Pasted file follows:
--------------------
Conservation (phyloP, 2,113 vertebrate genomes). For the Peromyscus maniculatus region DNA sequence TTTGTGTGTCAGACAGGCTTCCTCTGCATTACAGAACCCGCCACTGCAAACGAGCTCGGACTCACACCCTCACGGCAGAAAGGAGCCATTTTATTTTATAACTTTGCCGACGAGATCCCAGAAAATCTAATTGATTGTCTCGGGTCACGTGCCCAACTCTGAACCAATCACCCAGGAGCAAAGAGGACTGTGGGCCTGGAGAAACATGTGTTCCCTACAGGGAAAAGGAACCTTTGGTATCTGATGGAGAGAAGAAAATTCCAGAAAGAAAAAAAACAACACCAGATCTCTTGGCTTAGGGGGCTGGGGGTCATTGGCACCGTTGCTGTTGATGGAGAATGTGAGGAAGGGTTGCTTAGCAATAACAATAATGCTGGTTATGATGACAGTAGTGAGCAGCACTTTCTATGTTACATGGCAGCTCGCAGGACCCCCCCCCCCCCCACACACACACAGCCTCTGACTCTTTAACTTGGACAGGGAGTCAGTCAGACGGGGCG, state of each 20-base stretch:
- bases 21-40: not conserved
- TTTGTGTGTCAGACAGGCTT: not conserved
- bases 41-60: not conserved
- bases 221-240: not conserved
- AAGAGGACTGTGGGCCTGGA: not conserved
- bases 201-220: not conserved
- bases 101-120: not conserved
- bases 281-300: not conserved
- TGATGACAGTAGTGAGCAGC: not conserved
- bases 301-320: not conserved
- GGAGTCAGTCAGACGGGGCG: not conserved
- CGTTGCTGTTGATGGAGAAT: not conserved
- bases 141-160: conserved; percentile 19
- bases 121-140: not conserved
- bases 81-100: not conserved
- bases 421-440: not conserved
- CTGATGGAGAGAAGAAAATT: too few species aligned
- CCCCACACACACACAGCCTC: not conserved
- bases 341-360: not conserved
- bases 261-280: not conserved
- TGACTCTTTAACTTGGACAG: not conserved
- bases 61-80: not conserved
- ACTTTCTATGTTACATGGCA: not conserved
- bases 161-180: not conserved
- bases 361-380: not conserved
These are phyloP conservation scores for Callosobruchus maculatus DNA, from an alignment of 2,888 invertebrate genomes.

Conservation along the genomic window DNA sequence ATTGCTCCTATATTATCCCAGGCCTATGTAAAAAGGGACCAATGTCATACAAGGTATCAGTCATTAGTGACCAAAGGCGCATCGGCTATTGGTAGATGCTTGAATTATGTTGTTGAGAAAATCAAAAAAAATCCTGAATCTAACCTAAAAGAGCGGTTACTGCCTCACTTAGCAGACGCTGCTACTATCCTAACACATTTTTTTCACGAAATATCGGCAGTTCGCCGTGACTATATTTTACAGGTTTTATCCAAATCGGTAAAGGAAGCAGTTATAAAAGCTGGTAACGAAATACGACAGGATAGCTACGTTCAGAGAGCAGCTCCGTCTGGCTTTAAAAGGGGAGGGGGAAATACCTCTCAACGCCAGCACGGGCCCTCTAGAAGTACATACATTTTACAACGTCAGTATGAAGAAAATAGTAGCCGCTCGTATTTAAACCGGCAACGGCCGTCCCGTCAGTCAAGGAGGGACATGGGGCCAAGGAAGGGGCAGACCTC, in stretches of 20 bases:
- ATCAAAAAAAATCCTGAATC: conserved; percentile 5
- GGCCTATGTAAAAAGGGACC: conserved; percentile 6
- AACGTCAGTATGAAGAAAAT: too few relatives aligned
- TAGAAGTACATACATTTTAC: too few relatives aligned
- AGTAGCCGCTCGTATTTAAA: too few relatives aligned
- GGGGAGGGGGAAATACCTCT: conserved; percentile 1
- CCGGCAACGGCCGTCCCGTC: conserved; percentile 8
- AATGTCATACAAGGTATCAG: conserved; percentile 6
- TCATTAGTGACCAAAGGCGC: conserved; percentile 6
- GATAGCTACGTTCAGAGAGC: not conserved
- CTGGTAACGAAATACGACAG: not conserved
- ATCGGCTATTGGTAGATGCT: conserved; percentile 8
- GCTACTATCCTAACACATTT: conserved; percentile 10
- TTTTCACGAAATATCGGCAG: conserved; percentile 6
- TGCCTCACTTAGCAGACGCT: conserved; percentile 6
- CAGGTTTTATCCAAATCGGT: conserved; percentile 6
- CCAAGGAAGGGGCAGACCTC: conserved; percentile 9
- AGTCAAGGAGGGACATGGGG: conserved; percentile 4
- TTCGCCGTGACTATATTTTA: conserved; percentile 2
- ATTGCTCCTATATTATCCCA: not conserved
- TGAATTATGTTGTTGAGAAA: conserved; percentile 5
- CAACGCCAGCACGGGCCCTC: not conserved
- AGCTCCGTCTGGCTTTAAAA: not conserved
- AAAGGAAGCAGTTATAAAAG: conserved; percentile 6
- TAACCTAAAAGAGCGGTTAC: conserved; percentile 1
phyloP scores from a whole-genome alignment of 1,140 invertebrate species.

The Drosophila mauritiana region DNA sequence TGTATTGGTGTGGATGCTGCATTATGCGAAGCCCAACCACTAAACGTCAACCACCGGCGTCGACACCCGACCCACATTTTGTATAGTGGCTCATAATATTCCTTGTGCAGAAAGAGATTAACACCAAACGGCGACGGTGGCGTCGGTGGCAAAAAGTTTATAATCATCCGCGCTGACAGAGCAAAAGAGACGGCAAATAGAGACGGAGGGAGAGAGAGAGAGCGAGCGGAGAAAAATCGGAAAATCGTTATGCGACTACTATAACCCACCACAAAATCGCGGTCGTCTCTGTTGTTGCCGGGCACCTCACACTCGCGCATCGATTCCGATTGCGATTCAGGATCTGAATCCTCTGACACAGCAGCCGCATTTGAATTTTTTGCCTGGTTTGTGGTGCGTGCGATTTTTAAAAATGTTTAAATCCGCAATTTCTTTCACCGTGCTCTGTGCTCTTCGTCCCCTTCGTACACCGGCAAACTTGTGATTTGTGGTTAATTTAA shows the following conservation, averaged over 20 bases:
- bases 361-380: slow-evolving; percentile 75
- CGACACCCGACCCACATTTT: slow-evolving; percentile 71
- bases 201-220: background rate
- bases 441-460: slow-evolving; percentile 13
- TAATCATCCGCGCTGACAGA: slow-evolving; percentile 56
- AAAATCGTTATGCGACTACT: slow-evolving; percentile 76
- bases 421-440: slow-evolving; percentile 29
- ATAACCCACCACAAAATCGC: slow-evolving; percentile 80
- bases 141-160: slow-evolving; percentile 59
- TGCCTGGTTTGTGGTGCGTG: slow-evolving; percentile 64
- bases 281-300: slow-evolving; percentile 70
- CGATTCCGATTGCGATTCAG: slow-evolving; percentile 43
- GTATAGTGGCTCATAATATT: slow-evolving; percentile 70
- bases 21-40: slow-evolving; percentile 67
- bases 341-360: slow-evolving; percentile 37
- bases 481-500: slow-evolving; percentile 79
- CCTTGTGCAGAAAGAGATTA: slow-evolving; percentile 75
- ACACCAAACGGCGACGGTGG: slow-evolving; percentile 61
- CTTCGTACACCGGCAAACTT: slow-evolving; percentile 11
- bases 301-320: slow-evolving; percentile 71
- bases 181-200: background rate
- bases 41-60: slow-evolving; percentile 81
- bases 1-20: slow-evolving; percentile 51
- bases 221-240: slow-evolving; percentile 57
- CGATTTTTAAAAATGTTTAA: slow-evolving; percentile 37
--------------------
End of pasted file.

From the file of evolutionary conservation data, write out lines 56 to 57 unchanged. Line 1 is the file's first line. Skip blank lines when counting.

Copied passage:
- bases 361-380: slow-evolving; percentile 75
- CGACACCCGACCCACATTTT: slow-evolving; percentile 71